This finding clearly indicates that the message delivered to US students cannot be applied to international students too
St Louis, Missouri (PRWEB UK) 3 June 2013
According to a recent survey, HC International found that students overall began their search primarily by course/programme, rather than country or university. There were some exceptions when looking at individual markets, with Thai respondents prioritising country, while Middle Eastern respondents prioritised the university (meanwhile Korean students actually regarded both above course). Meanwhile 81% of respondents did have a specific country in mind when they began their search (63% of whom had a specific region within that country).
In the last twelve months, the subject of content has been the on the lips of many industries in figuring out how to better communicate their message online – unsurprisingly, learning more about attitudes towards content would be a key motivation here too. 71.8% of all respondents said they found video content ‘helpful’ or ‘very helpful’ (with slightly more saying the same of user-generated video, created by students from their country). However countries were split as to what they wanted to see featured: while applicants from Latin America, India and the Middle East wished to see a focus on university facilities specifically, applicants from China, Thailand and Vietnam were slightly broader in their preference for a ‘Day in the Life’ style video.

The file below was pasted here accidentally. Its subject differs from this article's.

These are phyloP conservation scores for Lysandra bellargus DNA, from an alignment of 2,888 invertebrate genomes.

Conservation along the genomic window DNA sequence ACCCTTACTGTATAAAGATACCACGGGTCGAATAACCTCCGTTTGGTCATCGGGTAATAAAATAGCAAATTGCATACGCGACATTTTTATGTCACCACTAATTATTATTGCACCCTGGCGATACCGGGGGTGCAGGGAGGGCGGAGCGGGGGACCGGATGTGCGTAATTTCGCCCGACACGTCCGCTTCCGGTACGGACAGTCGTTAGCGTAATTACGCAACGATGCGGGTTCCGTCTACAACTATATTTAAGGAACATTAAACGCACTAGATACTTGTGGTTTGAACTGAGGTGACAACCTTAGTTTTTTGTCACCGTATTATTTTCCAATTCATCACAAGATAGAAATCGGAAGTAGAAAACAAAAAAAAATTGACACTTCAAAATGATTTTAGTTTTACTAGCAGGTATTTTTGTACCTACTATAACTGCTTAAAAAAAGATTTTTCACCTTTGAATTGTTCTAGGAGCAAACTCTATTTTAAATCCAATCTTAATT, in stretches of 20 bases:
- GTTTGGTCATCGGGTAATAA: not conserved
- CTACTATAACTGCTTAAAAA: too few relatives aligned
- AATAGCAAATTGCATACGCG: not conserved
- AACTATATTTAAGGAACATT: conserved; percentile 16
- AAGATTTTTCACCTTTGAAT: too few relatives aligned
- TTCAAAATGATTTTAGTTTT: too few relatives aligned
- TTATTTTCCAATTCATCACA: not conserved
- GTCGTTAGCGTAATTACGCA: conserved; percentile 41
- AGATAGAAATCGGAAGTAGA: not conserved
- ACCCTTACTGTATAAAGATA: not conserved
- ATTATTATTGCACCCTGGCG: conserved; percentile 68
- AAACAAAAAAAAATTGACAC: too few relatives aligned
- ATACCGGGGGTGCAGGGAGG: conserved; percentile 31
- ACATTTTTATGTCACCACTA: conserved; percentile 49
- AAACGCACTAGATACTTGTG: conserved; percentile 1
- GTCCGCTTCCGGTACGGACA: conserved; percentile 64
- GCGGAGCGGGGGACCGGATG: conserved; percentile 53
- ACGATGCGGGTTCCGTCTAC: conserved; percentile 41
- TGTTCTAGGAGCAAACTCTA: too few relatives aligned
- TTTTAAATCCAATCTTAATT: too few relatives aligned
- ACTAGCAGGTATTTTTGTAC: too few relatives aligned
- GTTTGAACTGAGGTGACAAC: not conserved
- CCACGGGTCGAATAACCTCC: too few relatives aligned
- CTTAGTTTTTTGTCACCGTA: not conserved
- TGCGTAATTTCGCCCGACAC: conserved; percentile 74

"While our reach throughout the globe is substantial, we still appreciate that no two audiences are identical," said Hotcourses CEO Mike Elms. He continued: "This finding clearly indicates that the message delivered to US students cannot be applied to international students too; while US students are concerned about finding graduate employment in a tough climate, international students care more about academic facilities available to them and the daily experience of studying in a foreign country."
Undoubtedly these findings will make for important reading for those in the education sector – whether institutions themselves or course portals like Hotcourses – in how they speak to students online (e.g. content they create, the architecture of their sites etc.). Additionally, the massive financial boost which international students bring to economies means governments around the world would be wise to take notice as well – especially when promoting themselves as premier study destinations.
Elms revealed all this past week at the annual NAFSA conference in St. Louis (US). The survey of just under 6,000 of the company’s users and social media followers spanned key markets across Europe, America and Asia. Respondents were also asked their thoughts on other topics including alternatives to traditional campus-based degrees, the influence of their parents and how they applied.
Hotcourses Ltd is the leading publisher of education sites, domestically and internationally, offering the largest course database and advice in further, international and adult education.